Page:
Accounting covers a wide range of accounting practices in an equally wide range of contexts, thus providing a solid foundation for a successful career in Christchurch, Canterbury, Aotearoa, the Pacific, Asia, Africa, Europe and the Americas, or all of these.
Conventionally, the subject is divided into financial accounting and reporting, cost and management accounting, auditing and control, taxation and the like. So you will get to reflect on:
- accounting as the collection, recording, summary, analysis and communication of financial information, the primary concern of which is to provide information for people and groups who are external to an organisation
- accounting as providing information for managers within an organisation to aid them with various strategic and tactical decisions, such as determining the cost of providing products and services, budgeting, and estimating the cost structure of competitors
- auditing as verifying the truth and fairness of financial information; and taxation as laws, rules and the like that regulate and create certainty in relations between taxpayers and the taxation authorities.
At UC you will also be studying alternative, more radical accounting, both in conventional and less conventional contexts. So you will also get to know about and reflect on:
- accounting as calculative practices in many spheres: public and private; social, economic, political and cultural; green and brown (environmentally speaking); colonial and post-colonial; and national, international and transnational
- the nature of accountant work, compared to the work of other management and professional specialists, such as marketers, engineers, human resource managers, clinicians, entrepreneurs, politicians and public officials; and in such contexts as the Global North and Global South, Māori as tāngata whenua and the Crown, and generations of the past, present and future (sustainability speaking).
The Bachelor of Commerce Accounting major is a pathway to external qualifications with the New Zealand Institute of Chartered Accountants (NZICA), Certified Practising Accountants (CPA) Australia and other professional bodies internationally.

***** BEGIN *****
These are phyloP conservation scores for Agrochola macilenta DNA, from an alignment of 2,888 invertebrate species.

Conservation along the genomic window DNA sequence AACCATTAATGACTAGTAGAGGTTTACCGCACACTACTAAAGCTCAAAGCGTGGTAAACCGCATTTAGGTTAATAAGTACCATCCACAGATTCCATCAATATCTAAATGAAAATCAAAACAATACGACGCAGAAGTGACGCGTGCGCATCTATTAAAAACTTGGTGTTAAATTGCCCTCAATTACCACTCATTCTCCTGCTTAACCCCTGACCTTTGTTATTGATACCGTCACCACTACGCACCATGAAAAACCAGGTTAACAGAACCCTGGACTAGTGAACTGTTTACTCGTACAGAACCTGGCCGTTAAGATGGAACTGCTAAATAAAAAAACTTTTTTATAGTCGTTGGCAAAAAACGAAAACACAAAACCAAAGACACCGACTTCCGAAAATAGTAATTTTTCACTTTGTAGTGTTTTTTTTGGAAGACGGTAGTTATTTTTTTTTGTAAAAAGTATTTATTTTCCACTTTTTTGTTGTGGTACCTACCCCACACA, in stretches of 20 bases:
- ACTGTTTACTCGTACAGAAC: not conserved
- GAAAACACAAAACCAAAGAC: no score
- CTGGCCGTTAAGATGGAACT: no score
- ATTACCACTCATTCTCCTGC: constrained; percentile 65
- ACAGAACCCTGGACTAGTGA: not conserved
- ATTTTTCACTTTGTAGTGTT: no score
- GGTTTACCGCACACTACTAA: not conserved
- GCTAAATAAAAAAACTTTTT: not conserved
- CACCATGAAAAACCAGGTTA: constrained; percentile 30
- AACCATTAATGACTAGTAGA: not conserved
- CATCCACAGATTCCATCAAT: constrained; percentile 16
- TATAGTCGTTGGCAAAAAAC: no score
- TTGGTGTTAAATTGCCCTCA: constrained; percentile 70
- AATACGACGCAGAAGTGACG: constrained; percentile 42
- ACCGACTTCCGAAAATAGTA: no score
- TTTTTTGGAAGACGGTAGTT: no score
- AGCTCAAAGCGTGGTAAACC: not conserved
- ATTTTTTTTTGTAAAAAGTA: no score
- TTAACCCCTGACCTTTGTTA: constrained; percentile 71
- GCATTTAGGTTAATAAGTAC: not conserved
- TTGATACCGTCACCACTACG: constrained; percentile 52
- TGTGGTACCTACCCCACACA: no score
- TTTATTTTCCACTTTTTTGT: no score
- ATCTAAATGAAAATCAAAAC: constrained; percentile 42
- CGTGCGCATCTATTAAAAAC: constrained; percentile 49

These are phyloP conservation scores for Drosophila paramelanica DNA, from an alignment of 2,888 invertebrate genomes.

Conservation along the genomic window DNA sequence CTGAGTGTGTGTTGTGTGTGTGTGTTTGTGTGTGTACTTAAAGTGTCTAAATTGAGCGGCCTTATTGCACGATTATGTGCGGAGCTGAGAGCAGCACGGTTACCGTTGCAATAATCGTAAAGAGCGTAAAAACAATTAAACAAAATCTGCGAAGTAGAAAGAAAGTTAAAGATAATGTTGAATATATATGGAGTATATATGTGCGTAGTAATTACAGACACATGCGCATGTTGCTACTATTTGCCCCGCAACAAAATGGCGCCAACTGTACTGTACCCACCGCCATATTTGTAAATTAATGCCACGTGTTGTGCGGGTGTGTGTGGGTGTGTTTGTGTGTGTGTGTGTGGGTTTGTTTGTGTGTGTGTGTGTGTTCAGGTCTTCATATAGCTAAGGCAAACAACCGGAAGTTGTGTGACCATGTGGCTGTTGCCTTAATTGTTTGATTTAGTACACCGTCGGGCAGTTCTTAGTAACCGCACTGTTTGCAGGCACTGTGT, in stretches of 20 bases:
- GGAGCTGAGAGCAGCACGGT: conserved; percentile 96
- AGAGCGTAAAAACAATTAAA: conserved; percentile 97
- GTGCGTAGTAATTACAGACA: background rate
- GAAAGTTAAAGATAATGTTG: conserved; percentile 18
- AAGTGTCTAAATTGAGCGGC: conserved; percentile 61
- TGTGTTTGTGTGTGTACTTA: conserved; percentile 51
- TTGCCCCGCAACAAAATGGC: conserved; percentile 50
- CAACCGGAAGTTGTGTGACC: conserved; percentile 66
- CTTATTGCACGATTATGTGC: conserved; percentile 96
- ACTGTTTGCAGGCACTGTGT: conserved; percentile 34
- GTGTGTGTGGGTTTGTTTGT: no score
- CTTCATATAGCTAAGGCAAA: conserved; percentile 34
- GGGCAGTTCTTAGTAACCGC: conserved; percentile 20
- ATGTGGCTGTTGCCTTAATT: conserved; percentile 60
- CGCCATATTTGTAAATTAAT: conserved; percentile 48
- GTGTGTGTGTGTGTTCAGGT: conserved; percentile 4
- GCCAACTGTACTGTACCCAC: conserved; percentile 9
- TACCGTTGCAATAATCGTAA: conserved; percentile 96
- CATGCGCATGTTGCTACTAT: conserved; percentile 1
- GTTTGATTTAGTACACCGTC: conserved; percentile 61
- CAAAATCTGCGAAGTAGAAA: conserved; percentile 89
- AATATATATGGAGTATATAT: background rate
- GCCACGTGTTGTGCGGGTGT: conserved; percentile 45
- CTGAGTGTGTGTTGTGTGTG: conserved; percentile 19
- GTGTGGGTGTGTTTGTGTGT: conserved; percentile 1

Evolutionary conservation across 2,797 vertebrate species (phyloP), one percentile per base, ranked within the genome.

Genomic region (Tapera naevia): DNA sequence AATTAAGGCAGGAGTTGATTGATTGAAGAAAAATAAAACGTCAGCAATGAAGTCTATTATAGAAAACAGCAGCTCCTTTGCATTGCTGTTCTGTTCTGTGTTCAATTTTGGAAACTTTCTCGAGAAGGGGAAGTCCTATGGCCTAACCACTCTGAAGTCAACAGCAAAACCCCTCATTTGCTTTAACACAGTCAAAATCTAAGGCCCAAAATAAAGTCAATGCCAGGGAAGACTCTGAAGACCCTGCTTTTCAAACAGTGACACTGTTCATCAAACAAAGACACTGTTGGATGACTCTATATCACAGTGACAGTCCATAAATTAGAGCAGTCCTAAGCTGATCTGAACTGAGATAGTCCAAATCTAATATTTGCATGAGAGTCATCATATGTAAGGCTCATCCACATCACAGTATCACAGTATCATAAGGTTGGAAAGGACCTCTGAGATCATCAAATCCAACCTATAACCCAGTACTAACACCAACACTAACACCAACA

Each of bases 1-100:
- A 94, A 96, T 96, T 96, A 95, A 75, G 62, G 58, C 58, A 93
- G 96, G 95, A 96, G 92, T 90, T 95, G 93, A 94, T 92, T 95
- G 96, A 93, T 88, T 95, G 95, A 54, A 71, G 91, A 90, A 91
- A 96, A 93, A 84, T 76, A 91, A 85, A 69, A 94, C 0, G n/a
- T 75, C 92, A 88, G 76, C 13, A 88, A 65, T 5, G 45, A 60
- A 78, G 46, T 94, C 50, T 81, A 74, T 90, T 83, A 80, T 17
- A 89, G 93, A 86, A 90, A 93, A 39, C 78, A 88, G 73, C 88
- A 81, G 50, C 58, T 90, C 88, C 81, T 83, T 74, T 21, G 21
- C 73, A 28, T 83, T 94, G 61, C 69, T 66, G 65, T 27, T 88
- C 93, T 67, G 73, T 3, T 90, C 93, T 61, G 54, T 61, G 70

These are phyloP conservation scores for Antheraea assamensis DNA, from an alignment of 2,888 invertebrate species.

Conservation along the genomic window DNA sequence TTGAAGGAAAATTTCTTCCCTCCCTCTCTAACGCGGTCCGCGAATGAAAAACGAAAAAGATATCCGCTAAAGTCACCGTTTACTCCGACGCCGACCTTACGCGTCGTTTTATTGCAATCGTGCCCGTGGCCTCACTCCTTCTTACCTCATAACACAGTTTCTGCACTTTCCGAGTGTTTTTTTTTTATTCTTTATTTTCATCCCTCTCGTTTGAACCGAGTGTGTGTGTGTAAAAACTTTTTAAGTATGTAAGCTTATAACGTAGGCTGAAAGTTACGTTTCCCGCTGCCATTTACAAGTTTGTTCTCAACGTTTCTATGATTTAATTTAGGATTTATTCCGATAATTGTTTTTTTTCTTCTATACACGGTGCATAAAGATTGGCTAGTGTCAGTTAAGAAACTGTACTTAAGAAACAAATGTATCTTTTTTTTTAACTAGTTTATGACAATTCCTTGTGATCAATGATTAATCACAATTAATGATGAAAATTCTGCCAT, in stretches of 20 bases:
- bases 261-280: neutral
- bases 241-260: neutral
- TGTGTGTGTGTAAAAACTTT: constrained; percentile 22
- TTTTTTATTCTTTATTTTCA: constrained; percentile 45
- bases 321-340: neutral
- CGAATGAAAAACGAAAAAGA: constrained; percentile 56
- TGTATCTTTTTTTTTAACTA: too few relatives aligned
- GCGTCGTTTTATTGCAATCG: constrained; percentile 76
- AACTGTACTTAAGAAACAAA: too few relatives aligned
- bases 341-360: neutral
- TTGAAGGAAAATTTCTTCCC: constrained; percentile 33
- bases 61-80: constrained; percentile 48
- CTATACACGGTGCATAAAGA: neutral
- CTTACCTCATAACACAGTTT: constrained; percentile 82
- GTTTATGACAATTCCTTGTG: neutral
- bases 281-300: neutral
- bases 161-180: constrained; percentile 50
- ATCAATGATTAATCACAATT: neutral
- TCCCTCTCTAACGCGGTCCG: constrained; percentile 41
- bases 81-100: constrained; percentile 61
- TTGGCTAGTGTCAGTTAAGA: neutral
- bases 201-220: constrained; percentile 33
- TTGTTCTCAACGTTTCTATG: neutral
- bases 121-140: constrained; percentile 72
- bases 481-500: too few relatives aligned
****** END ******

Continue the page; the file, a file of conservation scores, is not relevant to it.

While some previous study of accounting is useful preparation, it is not essential to have studied accounting at secondary school level.
With the growing importance and use in accountancy of mathematical methods and statistical tools, a background in mathematics and statistics is recommended. However, bear in mind that it is not all numbers, and a good grounding in spoken and written English communication is essential.
Students with very good Year 13 results in accounting may be offered direct entry to 200-level Accounting courses at the discretion of the Head of Department.
The first-year, 100-level courses required to complete a Bachelor of Commerce majoring in Accounting are:
- ACCT 102 Accounting and Financial Information
- ACCT 103 Introduction to Financial Accounting
- ECON 104 Introduction to Microeconomics or ECON 105 Introduction to Macroeconomics or ECON 199 (a STAR course for secondary school students)
- INFO 123 Information Systems and Technology
- MGMT 100 Fundamentals of Management
- STAT 101 Statistics 1
- Plus 30 points from 100-level Commerce or any other UC courses. ACCT 152 Law and Business is recommended.
For NZICA and/or CPA Australia membership, both ECON 104 and ECON 105 are required, as are ACCT 152, INFO 123 and ACCT 103 at the 100-level.
For the complete, three-year BCom Accounting major degree plan, see the School of Business and Economics website.
Courses at 200 and 300-level build on knowledge and skills introduced at 100-level. You are able to study business sector management accounting; accounting, sustainability and corporate social responsibility; accounting and finance in governments and public services; international corporate financial reporting; and accounting firm practices, such as audit, tax and business consulting.
When you complete your BCom and provided you have good grades in 300-level Accounting courses, you are eligible to enrol in the Bachelor of Commerce with Honours. An honours degree will help you distinguish yourself in the marketplace. If you have further academic ambitions it is also the next step to a Master of Commerce and/or a Doctor of Philosophy.
As a specialist in accounting you will be able to enter a variety of fields. The most common positions are as an accountant, an accounting manager, an auditor, a consultant, a credit analyst and eventually, a manager or executive. You can focus on a range of areas such as tax, financial management, investment analysis, business services, company or treasury systems accountancy, government finance or third sector development work; and get work around the world.
Many Accounting major students aspire to become chartered accountants, mainly through the New Zealand Institute of Chartered Accountants (NZICA) or Certified Practising Accountants (CPA) Australia. For both NZICA and CPA Australia membership your BCom degree must include specific courses. For further details contact the Department of Accounting and Information Systems.
For further career information, please go to www.canterbury.ac.nz/careers
The student advisors in the School of Business and Economics can assist you in a variety of ways from planning your degree to helping with special applications regarding your course of study.